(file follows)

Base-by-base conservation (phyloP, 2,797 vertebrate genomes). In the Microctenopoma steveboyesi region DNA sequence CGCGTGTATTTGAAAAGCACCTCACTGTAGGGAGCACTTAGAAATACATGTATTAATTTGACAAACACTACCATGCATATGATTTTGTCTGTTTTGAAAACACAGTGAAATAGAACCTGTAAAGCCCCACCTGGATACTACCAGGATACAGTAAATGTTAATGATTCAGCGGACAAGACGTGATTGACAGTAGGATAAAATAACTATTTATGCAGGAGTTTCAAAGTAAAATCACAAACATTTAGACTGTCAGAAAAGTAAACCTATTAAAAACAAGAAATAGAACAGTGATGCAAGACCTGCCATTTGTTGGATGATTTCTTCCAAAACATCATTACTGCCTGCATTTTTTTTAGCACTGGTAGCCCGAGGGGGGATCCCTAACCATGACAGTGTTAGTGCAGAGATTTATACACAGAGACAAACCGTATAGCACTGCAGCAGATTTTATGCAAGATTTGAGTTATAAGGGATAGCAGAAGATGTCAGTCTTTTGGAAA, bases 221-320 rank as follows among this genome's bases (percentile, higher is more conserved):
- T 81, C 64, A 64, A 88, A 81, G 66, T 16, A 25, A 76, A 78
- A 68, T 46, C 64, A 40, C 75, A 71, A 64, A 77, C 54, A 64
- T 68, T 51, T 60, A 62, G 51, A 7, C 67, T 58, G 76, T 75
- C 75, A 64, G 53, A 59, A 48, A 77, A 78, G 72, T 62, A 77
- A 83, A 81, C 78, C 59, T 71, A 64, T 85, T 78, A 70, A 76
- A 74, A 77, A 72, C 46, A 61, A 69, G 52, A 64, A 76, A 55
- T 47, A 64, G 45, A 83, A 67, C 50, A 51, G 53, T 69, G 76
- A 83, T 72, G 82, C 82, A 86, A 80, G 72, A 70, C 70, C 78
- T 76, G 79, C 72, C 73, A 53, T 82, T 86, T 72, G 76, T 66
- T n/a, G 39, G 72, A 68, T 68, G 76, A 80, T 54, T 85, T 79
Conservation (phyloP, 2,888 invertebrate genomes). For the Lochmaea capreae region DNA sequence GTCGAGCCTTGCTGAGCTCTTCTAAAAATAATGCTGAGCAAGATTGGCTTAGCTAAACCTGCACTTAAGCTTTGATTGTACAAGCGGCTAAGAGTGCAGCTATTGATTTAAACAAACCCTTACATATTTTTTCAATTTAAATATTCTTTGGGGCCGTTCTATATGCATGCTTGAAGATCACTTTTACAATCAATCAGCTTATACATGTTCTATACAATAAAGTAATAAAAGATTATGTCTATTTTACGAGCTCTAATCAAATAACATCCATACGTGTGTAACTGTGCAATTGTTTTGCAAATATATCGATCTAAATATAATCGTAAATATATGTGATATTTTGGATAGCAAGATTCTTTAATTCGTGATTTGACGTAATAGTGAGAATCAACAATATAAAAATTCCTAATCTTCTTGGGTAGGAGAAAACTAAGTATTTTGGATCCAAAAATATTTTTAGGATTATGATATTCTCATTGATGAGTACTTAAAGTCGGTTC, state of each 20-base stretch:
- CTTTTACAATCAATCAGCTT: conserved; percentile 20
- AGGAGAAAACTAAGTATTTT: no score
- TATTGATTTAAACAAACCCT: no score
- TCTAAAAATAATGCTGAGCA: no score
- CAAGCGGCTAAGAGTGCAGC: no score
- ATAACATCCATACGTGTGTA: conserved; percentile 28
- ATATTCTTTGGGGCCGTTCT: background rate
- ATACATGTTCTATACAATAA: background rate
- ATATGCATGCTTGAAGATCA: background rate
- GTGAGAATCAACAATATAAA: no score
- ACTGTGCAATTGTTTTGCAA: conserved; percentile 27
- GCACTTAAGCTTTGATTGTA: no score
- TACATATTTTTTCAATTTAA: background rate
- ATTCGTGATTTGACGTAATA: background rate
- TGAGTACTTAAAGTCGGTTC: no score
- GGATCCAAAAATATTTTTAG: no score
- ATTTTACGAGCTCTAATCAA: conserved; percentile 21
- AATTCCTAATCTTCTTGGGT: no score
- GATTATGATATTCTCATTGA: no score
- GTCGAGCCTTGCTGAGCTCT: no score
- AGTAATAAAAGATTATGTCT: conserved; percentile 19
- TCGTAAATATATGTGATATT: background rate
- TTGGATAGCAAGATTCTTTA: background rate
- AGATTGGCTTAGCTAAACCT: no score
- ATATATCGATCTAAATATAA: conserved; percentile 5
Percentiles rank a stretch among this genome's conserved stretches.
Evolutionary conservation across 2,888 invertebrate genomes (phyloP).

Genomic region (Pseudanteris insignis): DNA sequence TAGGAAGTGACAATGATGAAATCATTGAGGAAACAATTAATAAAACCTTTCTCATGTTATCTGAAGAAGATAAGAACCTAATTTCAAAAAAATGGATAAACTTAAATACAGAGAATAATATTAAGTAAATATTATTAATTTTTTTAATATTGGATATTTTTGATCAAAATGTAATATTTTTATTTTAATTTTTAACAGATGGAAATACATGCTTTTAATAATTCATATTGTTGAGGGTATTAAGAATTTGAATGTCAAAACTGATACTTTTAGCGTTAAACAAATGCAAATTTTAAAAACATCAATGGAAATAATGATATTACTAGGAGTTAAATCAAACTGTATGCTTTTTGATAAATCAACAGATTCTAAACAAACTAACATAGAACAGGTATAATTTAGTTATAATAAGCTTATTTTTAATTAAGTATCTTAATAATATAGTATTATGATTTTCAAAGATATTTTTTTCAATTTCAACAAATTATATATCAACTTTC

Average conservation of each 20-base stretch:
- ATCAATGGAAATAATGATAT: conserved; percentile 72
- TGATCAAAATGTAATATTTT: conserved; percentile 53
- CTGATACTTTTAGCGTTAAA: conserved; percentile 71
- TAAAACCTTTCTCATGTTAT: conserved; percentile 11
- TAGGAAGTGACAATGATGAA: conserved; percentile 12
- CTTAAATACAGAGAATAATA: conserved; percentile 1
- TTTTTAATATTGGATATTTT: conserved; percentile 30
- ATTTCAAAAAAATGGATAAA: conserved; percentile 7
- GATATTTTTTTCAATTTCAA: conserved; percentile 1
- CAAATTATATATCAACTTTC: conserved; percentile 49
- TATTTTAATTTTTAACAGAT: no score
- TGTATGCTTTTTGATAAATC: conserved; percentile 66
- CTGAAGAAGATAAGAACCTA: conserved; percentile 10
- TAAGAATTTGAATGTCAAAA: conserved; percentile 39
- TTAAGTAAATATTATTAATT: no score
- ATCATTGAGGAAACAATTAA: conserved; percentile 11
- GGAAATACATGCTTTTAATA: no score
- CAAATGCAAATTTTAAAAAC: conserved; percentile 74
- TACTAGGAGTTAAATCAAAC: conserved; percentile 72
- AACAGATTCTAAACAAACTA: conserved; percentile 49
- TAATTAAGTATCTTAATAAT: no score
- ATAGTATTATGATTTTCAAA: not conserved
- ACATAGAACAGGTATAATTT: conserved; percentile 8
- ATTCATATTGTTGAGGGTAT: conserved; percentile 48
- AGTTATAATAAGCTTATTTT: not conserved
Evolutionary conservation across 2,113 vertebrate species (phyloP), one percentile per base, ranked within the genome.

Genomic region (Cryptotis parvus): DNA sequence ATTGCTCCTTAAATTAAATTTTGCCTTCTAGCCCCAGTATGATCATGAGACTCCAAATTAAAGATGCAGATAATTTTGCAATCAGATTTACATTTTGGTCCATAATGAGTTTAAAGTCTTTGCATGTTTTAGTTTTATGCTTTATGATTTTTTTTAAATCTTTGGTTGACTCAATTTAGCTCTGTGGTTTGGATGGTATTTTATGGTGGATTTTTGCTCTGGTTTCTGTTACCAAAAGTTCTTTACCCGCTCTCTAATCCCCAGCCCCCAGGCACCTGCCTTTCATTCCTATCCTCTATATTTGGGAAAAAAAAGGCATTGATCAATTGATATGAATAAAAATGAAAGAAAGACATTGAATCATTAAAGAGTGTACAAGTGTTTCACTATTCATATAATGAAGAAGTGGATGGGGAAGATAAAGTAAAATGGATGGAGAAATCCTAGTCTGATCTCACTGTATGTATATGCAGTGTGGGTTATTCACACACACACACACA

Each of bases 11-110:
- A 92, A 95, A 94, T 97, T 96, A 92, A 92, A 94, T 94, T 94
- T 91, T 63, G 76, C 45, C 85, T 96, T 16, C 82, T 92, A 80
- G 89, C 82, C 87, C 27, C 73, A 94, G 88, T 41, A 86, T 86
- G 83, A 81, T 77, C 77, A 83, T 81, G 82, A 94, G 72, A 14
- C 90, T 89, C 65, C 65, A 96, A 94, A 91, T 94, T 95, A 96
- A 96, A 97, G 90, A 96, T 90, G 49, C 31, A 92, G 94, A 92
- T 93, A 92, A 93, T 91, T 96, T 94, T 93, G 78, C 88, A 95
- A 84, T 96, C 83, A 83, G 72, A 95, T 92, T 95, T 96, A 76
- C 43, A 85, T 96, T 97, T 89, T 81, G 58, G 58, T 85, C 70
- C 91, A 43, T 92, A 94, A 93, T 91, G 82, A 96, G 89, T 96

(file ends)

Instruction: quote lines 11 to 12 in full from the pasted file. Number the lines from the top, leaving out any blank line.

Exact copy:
- T n/a, G 39, G 72, A 68, T 68, G 76, A 80, T 54, T 85, T 79
Conservation (phyloP, 2,888 invertebrate genomes). For the Lochmaea capreae region DNA sequence GTCGAGCCTTGCTGAGCTCTTCTAAAAATAATGCTGAGCAAGATTGGCTTAGCTAAACCTGCACTTAAGCTTTGATTGTACAAGCGGCTAAGAGTGCAGCTATTGATTTAAACAAACCCTTACATATTTTTTCAATTTAAATATTCTTTGGGGCCGTTCTATATGCATGCTTGAAGATCACTTTTACAATCAATCAGCTTATACATGTTCTATACAATAAAGTAATAAAAGATTATGTCTATTTTACGAGCTCTAATCAAATAACATCCATACGTGTGTAACTGTGCAATTGTTTTGCAAATATATCGATCTAAATATAATCGTAAATATATGTGATATTTTGGATAGCAAGATTCTTTAATTCGTGATTTGACGTAATAGTGAGAATCAACAATATAAAAATTCCTAATCTTCTTGGGTAGGAGAAAACTAAGTATTTTGGATCCAAAAATATTTTTAGGATTATGATATTCTCATTGATGAGTACTTAAAGTCGGTTC, state of each 20-base stretch: